Maybe maybe just a follow up here – I think you talked a lot about some of the benefits of the schooling methodology and system at IBIS. Can you talk a little bit about some of the challenges, if there are any?
Of course, being a state recognized school – a staatlich anerkannte Ersatzschule der Primarstufe – you are then tied somewhat to state regulations. We have to follow a certain curriculum in German language classes, in our social studies classes that we offer in German and also in our German mathematics classes that we offer in the primary school. This kind of ties us to a framework of needing to follow the same learning framework as you would do in a German primary school at that level in those classes. It can be a bit of a challenge to make sure that we are ticking all the boxes while also planning with as much honesty and creativity as we can. But, I really see the whole thing as something positive. It brings a kind of a unique flavor to the school.
I suppose another challenge is a personal one. I’m not German, but I’m the head teacher of the school. So it’s sometimes a challenge for me personally to try and wade through these regulations, and especially at the moment, of course, with all the regulations that are in place because of the pandemic and everything’s in German, you have to wade through all of that. But I have a wonderful team to help me, and we get through it together.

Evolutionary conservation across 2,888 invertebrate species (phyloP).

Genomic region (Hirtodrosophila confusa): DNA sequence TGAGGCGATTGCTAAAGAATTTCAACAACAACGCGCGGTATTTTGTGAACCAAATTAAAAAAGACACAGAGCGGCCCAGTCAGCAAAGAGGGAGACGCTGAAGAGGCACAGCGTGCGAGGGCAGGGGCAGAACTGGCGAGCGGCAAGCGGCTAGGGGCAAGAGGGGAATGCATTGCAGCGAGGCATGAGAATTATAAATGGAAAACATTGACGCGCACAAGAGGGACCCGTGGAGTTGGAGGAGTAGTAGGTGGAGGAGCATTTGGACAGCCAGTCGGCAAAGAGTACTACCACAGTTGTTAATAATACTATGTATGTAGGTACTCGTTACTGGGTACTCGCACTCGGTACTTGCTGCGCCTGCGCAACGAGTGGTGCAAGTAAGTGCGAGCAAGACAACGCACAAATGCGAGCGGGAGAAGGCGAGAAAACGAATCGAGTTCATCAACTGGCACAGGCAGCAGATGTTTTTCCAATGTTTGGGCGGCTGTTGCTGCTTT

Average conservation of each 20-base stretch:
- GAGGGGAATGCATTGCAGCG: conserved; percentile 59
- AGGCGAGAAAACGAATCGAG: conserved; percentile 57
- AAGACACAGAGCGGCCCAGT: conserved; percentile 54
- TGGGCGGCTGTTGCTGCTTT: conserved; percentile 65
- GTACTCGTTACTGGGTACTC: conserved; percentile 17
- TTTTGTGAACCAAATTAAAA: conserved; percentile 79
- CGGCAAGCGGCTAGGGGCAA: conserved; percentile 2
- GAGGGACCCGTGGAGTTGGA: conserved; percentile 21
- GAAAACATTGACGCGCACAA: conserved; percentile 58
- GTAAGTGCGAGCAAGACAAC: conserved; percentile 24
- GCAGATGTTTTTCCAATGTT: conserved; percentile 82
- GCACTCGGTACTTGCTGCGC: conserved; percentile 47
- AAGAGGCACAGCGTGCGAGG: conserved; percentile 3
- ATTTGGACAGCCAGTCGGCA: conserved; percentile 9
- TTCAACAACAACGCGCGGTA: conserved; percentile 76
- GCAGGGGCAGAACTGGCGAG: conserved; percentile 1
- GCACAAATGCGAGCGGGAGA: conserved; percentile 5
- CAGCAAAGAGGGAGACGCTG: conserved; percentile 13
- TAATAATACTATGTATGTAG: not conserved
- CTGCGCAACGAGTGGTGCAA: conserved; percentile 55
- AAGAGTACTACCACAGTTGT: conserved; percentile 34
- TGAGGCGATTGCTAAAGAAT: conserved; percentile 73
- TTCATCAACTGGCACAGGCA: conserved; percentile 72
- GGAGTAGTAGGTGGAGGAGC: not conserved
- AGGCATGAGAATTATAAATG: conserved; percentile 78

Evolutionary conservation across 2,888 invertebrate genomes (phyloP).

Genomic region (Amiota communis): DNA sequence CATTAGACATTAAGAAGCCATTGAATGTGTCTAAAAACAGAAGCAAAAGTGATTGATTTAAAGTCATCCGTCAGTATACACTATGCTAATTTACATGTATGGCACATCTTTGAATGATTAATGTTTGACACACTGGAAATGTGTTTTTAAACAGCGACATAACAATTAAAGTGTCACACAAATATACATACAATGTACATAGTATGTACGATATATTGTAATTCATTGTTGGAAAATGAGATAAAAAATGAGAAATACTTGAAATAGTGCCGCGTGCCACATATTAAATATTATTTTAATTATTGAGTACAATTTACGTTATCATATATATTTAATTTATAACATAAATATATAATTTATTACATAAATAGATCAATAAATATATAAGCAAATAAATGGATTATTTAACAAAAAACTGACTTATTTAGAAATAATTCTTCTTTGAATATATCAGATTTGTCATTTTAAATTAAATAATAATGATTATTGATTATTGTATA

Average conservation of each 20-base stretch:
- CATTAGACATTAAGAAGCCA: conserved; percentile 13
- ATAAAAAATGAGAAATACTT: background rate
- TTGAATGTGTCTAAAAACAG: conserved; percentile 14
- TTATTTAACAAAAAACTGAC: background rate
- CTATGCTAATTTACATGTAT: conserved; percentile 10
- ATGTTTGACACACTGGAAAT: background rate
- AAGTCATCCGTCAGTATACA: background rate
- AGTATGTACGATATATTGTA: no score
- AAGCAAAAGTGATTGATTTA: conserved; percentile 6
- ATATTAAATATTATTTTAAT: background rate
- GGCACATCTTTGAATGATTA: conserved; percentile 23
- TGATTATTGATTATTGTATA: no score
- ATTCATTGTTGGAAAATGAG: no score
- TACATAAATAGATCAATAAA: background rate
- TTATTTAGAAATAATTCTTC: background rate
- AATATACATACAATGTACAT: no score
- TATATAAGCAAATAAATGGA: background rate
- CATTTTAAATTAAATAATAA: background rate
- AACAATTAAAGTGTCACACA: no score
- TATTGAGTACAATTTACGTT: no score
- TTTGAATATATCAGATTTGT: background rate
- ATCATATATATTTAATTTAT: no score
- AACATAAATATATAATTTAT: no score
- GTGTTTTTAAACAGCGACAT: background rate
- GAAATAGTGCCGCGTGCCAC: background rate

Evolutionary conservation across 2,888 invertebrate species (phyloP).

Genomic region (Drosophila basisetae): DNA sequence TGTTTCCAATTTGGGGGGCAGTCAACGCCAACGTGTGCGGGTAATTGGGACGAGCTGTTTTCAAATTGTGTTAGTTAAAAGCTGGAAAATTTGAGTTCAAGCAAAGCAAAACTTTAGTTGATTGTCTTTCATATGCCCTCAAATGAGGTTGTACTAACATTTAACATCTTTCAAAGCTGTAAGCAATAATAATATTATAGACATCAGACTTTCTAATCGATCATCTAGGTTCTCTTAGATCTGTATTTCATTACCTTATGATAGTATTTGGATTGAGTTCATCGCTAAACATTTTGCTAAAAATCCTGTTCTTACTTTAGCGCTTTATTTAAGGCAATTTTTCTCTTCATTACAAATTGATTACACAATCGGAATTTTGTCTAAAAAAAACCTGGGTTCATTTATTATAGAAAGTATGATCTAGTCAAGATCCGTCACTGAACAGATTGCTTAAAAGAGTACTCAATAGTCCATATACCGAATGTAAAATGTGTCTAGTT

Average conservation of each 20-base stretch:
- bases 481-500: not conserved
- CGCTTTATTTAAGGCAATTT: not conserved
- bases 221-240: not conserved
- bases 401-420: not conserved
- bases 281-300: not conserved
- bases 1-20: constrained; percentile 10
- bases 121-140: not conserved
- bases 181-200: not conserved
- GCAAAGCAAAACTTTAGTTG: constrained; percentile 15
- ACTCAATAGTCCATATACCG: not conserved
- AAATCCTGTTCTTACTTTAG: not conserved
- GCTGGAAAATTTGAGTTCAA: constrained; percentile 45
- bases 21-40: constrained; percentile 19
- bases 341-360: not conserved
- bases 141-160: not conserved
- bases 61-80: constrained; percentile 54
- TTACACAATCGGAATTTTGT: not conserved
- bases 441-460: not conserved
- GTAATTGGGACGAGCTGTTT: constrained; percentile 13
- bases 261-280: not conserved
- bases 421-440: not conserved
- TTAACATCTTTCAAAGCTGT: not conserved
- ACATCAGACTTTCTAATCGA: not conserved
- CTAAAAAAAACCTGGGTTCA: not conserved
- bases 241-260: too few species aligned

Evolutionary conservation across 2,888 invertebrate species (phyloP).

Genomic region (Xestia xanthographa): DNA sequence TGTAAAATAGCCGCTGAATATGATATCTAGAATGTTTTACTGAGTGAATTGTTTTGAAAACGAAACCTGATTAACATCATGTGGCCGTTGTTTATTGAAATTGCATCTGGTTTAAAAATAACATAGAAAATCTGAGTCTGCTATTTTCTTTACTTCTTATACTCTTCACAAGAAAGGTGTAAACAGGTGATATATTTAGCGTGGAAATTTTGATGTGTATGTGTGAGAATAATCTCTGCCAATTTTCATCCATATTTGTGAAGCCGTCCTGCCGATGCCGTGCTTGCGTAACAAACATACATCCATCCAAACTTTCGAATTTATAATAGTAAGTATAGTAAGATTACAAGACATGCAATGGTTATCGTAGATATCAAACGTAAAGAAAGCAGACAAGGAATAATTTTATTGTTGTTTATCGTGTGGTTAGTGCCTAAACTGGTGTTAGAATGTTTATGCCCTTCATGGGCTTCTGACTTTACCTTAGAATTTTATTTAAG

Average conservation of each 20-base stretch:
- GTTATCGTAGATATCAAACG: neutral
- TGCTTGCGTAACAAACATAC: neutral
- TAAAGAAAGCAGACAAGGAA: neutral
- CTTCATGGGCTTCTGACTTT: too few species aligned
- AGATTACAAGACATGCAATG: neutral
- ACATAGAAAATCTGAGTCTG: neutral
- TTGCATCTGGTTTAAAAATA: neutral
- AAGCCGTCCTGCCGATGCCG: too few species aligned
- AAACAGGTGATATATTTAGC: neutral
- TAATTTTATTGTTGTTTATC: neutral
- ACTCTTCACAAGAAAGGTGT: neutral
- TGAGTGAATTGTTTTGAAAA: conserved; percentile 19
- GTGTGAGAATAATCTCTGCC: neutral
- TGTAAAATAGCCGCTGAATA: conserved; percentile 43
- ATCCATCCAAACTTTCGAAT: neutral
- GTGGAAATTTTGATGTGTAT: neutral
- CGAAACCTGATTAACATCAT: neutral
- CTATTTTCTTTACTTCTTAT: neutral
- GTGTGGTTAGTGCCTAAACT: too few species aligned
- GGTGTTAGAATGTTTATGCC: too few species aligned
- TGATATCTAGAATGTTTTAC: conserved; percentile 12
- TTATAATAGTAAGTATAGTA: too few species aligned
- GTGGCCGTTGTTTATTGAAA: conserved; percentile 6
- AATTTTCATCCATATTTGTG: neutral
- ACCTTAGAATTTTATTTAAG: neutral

Talk to us a little bit more about the recent pupil pastoral and well-being survey results. What were some of the major trends and findings that stood out to you and what was the rationale behind posting the results publicly?
Thanks for drawing attention to that survey. We were really proud of what came out of it. For me, there were a few things that really stood out, particularly how safe and secure that the pupils feel at the school and I love that they said they have high expectations of themselves, which means we’re communicating the message correctly to them and it’s coming from within, which is really what we want to achieve. The pupils also stated that they feel they have someone to talk to at school, and that’s really positive to hear.
As far as the rationale of communicating it publicly, one of our school values is transparency. We were basing our rationale on that particular value of just being very open about what’s here at school, what we’re doing, and really flagging that well-being is something that we consider very, very important. We are the only school in Germany to have an award for well-being care through a university in the U.K. – we worked with them last year, too, and the Carnegie Centre of Excellence for Mental Health in Schools Bronze Award. And by flagging this important issue of well-being, particularly in his time in the world, in addition to academic progress – the care that you offer for your pupils in terms of pastoral care is incredibly important.
Maybe just a follow up question. Are there any decisions that you have made or any modifications or changes as a result of you and your team looking at that survey or other pieces of data regarding student well-being?
Little ones, sort of an operational ones. For example, one of the things that stood out was the children weren’t necessarily sure who their well-being champions were, who are a group of pupils in charge of spreading that message that “we’re here for you and you’ve got someone to talk to.” And so we operationally, we need to do a better job of communicating who those people are at the school.